Every time I see the number of people line up to receive Holy Communion and the number of people who line up in the Confessional I cringe. How many of us sufficiently examine ourselves whether we are in a state of grace or in a state of mortal sin? We are all sinners of course and we often say at Mass that we are not worthy to receive Jesus, but still St. Paul in his letter to the Corinthians admonishes us on the importance of examining oneself first in order to receive communion worthily.

Therefore whoever eats the bread or drinks the cup of the Lord unworthily will have to answer for the body and blood of the Lord. A person should examine himself, and so eat the bread and drink the cup. For anyone who eats and drinks without discerning the body, eats and drinks judgment on himself. (1 Cor. 11:27-29)

One who is conscious of grave sin ought to have recourse to the Sacrament of Reconciliation first prior to receiving Jesus in Holy Communion. If I know I am conscious of some grave sin, I just make a spiritual communion with Jesus by praying the Anima Christi until such time I am able to go to Confession and receive Him worthily again. Why is this such a big deal? Well, if you're in a state of mortal sin, your soul is comparable to a stinking septic tank filled with poops. What a great insult to our Lord to make Him dwell in such a horrible state of our soul?

Eucharistic Fast

Canon 919 of the Code of Canon Law states, "One who is to receive the Most Holy Eucharist is to abstain from any food or drink, with the exception of water and medicine, for at least the period of one hour before Holy Communion." This practice dates back to the traditions of the early Christians. There are a few exceptions to this rule, however, especially those with regards to the sick and elderly.

Why fast? The fast before receiving Holy Communion creates a physical hunger for the Lord, which should augment our interior disposition to unite ourselves with Him spiritually. In the Old Testament, Moses fasted for 40 days before He received the Ten Commandments. Likewise, Christ Himself fasted for 40 days as a preparation for His public ministry.

Proper Disposition & Modesty

Every time we go to Mass, we should strive to develop the right disposition, appreciation and gratitude of Who it is we are going to receive or we run the risk of attending Mass for the sake of fulfilling our Sunday obligation and just going through the motions.

Do we show outward reverence when receiving Holy Communion? Are we fully aware that what we are receiving is the Lord Himself? Do we spend some quiet time in prayer after Communion to thank God for this immense gift of Himself? Have we fallen to the trap of receiving Holy Communion out of habit?

With regards to modesty inside the Church, I cannot emphasize this enough. In the olden days, Christians attended church wearing their Sunday best, an expression that pertains to the practice of wearing one's best and finest clothing in church on Sundays. This may not sound practical nowadays but at least make an effort to be as presentable and modest in the eyes of God and others. You don't want to be an occasion of sin for your neighbors do you?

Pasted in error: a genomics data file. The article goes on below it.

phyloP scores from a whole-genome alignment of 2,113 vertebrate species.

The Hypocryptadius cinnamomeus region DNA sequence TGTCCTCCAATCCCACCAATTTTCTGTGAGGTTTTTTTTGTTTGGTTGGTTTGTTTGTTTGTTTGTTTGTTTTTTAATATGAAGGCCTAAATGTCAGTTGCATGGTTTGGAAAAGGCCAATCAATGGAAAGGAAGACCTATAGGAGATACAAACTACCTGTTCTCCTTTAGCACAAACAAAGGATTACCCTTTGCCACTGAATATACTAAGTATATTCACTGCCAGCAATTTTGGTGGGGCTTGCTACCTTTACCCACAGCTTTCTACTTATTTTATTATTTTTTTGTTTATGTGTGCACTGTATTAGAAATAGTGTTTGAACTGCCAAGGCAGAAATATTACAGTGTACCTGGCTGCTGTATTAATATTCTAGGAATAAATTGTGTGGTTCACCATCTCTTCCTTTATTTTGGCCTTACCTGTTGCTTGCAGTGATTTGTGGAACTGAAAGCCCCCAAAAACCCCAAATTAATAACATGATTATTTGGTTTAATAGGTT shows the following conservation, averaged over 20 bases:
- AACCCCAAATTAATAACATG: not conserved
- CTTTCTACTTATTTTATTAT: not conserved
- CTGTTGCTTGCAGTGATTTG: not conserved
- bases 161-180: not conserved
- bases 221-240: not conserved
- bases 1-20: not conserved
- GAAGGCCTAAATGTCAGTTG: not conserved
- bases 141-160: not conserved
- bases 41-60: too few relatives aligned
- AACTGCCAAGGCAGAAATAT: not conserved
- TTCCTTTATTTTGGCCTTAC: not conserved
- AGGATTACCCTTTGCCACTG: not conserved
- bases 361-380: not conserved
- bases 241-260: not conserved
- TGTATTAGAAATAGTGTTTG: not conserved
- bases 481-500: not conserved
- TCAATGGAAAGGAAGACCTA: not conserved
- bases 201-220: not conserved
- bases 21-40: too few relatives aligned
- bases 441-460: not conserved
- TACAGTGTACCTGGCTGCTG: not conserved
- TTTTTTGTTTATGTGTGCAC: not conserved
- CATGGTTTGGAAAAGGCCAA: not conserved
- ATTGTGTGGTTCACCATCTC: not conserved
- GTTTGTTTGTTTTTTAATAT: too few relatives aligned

Missing Mass on Sundays

One of the seven precepts of the Church is to attend Mass on Sundays and Holy Days of Obligations. Canon 1247 of the Code of Canon Law states, "On Sundays and other holy days of obligation the faithful are bound to participate in the Mass. They are also to abstain from those labors and business concerns which impede the worship to be rendered to God, the joy which is proper to the Lord's Day, or the proper relaxation of mind and body."

I practically grew up and received full Catholic education from elementary school to college, having been a product of a local parochial school and a prestigious Catholic university in Manila, but would you believe that nobody ever taught me that skipping Mass on Sundays without sufficient reason is a serious sin? This teaching was never ingrained firmly in my consciousness until only by the time I took my faith seriously by the grace of God. That should give you a glimpse of the sad state of our Catholic educational institutions nowadays. 

Communion in the Hands versus Communion on the Tongue

Although both ways are allowed by the Church, I have a personal predilection towards receiving communion on the tongue even before I attended the Latin Mass. For me it is more reverent and less subject to profanation like small particles falling off to the ground and hence being trampled underfoot, the host not being consumed right away, etc.

Blessed Mother Teresa was once asked by Fr. George Rutler, "What do you think is the worst problem in the world today?" she replied without hesitation: "Wherever I go in the whole world, the thing that makes me the saddest is watching people receive Communion in the hand." I can personally attest to this fact as I have had the privilege of attending Masses with the Missionary of Charity Sisters. They don't have qualms about touching Christ in the guise of the poor and the sick entrusted to their care but they choose, however, not to touch Him in His Real Presence in Holy Communion.

St. Thomas Aquinas has something to say on this matter: